Atreus is also invaluable as a fellow explorer. Among the many audio and visual options offered to players is the ability to trigger "Immersive UI," which basically disables all UI. No compass, no enemy indicators, no problem; Atreus will audibly call out enemies who are about to attack, as well as their positions, and will frequently point out important landmarks or chests to you as you explore. If you really want to take this journey with Kratos and his son, and get lost as they do, I highly encourage you to try this mode for a more cinematic experience.
Atreus and Kratos both have a wide array of new gear and armor to acquire as you progress through the game, and I found that by naturally exploring my surroundings and fighting my way through basic skirmishes, I always had the currency and materials needed to purchase upgrades I needed at any given time. Gear will affect certain abilities and offer new combative opportunities, so you'll want to upgrade regularly. Trust me.
As you near the end-game, beautiful high-level gear will be teased, giving you incredible incentives to stick around after the credits roll and explore the world more thoroughly, and complete some of its more daunting challenges.
Santa Monica has managed to tell an incredibly effective story which prompts legitimate fear, anxiety, excitement, laughter, and even a couple of tears. As Atreus struggles with his own coming of age and coming to grips with his true nature, Kratos struggles to forgive himself for his past and seeks to become a better father. Watching their relationship stagnate, falter, and then eventually grow, is an intimate and powerful experience.
Pay attention to the way Atreus seeks his father's approval and praise after every fight, and listen to Kratos' voice as he addresses his son. Both characters offer incredible performances, and their animations and voice performances are world-class.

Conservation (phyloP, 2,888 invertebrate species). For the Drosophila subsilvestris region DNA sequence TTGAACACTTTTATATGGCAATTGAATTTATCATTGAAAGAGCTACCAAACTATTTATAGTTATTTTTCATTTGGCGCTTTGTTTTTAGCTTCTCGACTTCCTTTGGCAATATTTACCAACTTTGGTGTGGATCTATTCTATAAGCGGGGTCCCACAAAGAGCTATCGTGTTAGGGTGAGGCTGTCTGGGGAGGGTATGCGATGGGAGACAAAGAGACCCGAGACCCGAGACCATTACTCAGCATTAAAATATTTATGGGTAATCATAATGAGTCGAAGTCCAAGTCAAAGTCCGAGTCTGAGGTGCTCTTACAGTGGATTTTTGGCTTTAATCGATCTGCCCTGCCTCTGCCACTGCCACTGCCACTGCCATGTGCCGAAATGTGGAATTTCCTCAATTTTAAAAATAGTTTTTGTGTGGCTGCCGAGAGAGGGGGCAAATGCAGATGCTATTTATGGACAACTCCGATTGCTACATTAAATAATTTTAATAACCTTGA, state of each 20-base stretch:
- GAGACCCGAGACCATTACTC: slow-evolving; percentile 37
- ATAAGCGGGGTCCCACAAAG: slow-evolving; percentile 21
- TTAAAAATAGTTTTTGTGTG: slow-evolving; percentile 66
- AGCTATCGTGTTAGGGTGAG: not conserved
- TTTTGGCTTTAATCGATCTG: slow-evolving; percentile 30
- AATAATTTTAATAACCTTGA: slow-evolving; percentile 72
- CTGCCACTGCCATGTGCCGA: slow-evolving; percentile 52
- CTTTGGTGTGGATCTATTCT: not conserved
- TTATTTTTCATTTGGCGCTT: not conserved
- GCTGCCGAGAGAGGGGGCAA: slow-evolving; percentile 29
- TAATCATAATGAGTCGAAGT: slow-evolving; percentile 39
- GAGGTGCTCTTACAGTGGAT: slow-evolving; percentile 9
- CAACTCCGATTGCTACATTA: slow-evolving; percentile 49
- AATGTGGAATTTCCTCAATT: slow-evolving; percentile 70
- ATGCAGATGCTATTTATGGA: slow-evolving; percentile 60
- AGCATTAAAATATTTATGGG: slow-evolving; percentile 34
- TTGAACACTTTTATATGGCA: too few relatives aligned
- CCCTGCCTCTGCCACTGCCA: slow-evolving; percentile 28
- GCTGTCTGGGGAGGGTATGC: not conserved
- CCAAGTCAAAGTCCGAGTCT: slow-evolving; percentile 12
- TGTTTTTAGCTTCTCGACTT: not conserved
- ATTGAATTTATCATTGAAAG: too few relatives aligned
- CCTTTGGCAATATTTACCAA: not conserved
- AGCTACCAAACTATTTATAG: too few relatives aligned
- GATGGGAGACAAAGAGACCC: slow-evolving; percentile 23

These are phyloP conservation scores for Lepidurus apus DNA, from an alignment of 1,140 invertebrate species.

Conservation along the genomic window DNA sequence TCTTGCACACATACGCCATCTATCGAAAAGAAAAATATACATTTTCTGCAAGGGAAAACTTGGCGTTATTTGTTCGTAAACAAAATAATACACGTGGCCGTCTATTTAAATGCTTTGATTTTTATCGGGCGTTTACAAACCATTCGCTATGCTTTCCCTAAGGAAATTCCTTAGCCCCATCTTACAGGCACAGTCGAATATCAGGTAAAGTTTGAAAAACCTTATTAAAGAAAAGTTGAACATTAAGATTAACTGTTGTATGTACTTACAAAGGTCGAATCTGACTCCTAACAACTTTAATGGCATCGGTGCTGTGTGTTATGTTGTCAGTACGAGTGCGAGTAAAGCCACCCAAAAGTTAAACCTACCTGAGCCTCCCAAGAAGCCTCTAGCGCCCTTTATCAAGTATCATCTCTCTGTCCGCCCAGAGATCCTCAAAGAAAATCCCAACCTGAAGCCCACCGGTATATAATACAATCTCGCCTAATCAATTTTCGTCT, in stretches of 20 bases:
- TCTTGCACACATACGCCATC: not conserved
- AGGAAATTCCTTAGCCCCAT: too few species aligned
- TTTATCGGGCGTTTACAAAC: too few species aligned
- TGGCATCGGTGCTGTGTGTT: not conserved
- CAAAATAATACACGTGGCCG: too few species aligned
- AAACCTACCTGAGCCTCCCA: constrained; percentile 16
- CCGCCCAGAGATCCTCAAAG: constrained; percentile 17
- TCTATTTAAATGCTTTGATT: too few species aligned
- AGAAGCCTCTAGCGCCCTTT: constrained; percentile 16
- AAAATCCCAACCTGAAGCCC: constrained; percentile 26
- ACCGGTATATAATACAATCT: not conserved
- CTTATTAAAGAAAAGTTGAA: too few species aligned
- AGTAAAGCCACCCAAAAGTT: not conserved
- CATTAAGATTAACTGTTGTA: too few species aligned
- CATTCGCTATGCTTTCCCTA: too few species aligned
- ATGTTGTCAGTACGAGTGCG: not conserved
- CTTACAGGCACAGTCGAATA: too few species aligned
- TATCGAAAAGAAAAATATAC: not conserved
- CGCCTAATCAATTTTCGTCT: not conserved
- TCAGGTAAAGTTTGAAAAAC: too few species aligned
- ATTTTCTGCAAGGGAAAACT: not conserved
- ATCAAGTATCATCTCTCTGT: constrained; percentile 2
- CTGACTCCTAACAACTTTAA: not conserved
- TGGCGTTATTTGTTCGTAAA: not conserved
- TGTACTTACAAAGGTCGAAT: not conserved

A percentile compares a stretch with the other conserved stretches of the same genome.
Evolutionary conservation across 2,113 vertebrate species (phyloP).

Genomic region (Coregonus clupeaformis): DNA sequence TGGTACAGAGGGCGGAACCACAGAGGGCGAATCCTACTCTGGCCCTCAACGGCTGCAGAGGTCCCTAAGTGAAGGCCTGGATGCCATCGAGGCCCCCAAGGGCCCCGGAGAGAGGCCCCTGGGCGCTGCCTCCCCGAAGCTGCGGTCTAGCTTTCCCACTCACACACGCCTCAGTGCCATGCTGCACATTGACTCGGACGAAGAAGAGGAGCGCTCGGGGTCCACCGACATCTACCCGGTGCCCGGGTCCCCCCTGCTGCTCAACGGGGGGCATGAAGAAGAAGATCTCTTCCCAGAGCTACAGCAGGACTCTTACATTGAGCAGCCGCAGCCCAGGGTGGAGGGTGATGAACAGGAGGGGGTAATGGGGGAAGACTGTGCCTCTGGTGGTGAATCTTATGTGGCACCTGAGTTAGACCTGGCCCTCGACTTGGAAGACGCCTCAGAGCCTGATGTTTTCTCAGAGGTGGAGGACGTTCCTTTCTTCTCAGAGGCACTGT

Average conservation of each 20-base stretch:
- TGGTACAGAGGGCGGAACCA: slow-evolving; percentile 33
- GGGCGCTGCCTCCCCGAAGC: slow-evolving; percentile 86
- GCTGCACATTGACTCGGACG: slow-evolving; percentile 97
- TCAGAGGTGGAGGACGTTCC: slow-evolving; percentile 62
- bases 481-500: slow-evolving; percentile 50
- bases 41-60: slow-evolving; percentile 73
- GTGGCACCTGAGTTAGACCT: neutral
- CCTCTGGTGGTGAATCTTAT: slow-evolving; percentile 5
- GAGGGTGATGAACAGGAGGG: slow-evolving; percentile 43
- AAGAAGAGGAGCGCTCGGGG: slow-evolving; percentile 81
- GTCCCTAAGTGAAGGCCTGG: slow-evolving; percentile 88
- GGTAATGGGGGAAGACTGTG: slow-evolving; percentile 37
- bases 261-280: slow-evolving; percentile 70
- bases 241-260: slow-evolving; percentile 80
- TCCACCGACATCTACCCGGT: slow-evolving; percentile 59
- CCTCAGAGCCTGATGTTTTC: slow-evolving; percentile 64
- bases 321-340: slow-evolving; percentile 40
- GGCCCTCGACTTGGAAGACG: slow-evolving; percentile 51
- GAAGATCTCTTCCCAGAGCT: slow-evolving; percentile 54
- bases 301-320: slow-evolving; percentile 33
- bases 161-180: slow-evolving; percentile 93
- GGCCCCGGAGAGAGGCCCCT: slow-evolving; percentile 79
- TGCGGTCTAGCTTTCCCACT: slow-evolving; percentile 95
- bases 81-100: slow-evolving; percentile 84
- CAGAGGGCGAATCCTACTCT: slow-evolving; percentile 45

The same can be said of every single character you meet in this stunning world. In your time exploring the realms you'll come across gods, witches, dwarves, monsters, elves, and giants, and they all fit into the world organically. It is made very clear that you are the outsider in these realms, and that the goings on between gods and giants are cosmically much more important than your own struggles or presence.
At every turn God of War manages to dazzle, and instills a profound sense of wonder. I don't understand how Santa Monica was able to tell this entire story in one, unbroken shot without loading screens or cuts. I marvel at the imagination and ingenuity of the artists and designers who crafted this incredible world.
Impossibly large temples of stone and precious metal, brilliantly glowing crystals and magical effects, and technically mind-boggling set-pieces that your brain will struggle to comprehend all suggest a game that would have been impressive on next-generation hardware. Playing on a PS4 Pro, I had so many stop-and-stare moments wherein I sat and wondered how this was happening on a home console.2comments
I can't wait for all of you to take this journey. It may sound grossly hyperbolic, but I feel perfectly confident in saying that God of War, and the story it tells, belongs alongside many of the greatest works of modern fiction across any medium. It is truly one of the great fantasy adventures of our lifetime, and one that I foresee us all returning to for years to come.
WWG's Score: 5 / 5